— Sister Marie-Paule Willem, Diocese of Las Cruces, New Mexico. Sister Willem has been a Franciscan Missionary of Mary for more than 60 years, serving in South America and in the Southwest region of the United States. Her focus is on social justice issues for the poor, particularly with immigrants, bringing them comfort, tutoring them and helping prepare them for citizenship in this country. The diocese, which shares a border with Mexico, is more than 65 percent Hispanic. As parish administrator at San Jose Mission Church on the Rio Grande, she serves 200 families and works with Hispanics at Holy Cross Parish in Las Cruces, whose Spanish Mass is standing-room only. She also launched a ministry for women incarcerated at a detention center that now serves 60 women weekly.
— Msgr. Jack Harris, Diocese of Little Rock, Arkansas. Since his ordination in 1974, Father Harris has been a teacher, coach and pastor, but his biggest outreach is prison ministry. “This seed was planted early,” said Catholic Extension, when his father, a Little Rock police officer, was killed in the line of duty before he was born. His appreciation for the victim’s viewpoint has helped him to forge bridges between the incarcerated, their victims and their families. He has spent the last 14 years as chaplain to death-row inmates at a supermax prison. Twice a week, Father Harris drives 250 miles to visit nearly 500 men who are locked down for 23 hours a day in a one-man cell. He talks and prays with them and offers Mass and confession.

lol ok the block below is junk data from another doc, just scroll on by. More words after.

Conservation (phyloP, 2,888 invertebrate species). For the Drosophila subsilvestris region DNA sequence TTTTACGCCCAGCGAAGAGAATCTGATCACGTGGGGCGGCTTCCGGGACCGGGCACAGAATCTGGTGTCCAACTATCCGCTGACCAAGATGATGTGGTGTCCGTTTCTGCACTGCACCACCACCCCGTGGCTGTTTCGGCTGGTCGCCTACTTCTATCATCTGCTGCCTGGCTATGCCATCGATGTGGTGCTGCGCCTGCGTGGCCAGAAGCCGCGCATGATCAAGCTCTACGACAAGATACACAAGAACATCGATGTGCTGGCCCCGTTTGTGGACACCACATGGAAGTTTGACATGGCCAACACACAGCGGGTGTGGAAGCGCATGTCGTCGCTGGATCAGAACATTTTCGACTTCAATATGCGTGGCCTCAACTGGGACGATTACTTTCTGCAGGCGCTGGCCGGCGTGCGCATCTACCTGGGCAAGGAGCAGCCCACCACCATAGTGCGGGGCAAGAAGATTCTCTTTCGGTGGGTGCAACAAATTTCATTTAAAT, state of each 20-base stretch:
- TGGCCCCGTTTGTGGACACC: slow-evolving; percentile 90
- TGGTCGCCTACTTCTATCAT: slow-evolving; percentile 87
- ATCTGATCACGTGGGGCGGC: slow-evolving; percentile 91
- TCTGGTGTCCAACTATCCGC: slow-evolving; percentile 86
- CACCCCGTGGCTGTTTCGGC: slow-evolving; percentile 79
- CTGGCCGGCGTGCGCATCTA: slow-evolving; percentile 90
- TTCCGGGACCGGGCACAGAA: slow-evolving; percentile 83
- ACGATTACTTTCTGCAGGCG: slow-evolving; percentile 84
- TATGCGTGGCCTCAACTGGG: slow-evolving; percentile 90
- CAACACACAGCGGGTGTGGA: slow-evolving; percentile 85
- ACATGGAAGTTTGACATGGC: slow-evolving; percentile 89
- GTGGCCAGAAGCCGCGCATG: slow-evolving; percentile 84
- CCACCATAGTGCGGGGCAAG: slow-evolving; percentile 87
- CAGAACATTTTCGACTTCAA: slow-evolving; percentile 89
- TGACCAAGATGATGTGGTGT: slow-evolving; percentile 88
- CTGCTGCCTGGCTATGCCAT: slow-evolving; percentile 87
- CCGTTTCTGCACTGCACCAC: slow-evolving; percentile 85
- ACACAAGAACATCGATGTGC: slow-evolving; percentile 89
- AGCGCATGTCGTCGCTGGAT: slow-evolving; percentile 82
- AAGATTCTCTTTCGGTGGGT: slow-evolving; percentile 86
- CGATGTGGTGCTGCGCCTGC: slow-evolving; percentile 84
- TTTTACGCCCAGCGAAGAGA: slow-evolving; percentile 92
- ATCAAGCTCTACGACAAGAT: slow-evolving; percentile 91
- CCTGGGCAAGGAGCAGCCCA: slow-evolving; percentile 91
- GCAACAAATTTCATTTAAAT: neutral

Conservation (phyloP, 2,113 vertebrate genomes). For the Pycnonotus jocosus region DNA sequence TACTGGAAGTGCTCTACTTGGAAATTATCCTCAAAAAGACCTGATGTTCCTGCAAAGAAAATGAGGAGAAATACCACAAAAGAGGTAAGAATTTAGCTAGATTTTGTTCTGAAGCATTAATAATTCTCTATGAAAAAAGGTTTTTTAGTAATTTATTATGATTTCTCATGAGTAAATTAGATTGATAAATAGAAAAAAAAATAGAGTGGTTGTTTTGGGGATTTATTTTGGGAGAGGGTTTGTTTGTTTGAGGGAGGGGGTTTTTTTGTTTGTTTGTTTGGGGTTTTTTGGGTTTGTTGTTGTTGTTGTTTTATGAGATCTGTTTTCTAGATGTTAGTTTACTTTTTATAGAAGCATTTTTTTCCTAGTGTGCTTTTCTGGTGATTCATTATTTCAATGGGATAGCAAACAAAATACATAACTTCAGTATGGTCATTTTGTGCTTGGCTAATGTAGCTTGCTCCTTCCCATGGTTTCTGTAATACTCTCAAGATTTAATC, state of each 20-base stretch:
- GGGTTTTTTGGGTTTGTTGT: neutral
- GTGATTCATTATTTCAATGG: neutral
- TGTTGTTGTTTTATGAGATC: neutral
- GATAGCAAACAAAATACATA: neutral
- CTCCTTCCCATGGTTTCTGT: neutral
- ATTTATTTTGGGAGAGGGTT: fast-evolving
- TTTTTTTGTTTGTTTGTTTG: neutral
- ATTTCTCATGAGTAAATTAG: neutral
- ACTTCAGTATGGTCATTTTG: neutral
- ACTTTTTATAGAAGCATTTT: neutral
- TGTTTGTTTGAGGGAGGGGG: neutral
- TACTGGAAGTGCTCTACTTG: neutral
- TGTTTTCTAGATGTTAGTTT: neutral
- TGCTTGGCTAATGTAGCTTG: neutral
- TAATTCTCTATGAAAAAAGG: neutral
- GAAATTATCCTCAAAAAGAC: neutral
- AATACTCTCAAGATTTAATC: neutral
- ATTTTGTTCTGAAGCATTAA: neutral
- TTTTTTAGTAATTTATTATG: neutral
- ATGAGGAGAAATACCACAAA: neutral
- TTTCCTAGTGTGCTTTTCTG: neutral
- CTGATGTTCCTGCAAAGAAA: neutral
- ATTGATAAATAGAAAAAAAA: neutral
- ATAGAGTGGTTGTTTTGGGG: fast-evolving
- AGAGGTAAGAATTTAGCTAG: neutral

— Christine Wanjura, Diocese of Lubbock, Texas. A former teacher, Wanjura is the principal at the only Catholic school in the 25-county diocese. She never turns away a child who wants a Catholic education. She also wants the school to reflect the demographics of the primarily Hispanic diocese. Students come from as far as 70 miles away and even with a modest tuition, most receive financial aid. During her tenure, enrollment has grown by 20 percent. In her other role as superintendent of Catholic schools in the diocese, she works with parishes to create after-school programs.
— Franciscan Sister Phyllis Wilhelm, Diocese of Superior, Wisconsin. For more than 40 years, Sister Wilhelm has served Ojibwe Native Americans in the farthest reaches of north Wisconsin. Since 2008 she has been pastoral associate of historic St. Mary Parish in Odanah, which is part of the Bad River Band of Ojibwe. Sister Wilhelm has worked to build community, incorporating Ojibwe traditions into the liturgy, fostering a group of Native women who are reclaiming the traditional beading craft, and increasing participation and lay involvement in all aspects of parish life.
— The Sisters of St. Francis of the Martyr St. George, Diocese of Tulsa, Oklahoma. For 32 years, the sisters have served the school and church of St. Catherine on Tulsa’s west side, which is surrounded by low-income neighborhoods and poor families, some of whom are refugees. They are elementary and middle school teachers at St. Catherine School, assist the parish and work in the community, run a Catholic girls club, serve meals to the residents and promote religious vocations throughout the diocese.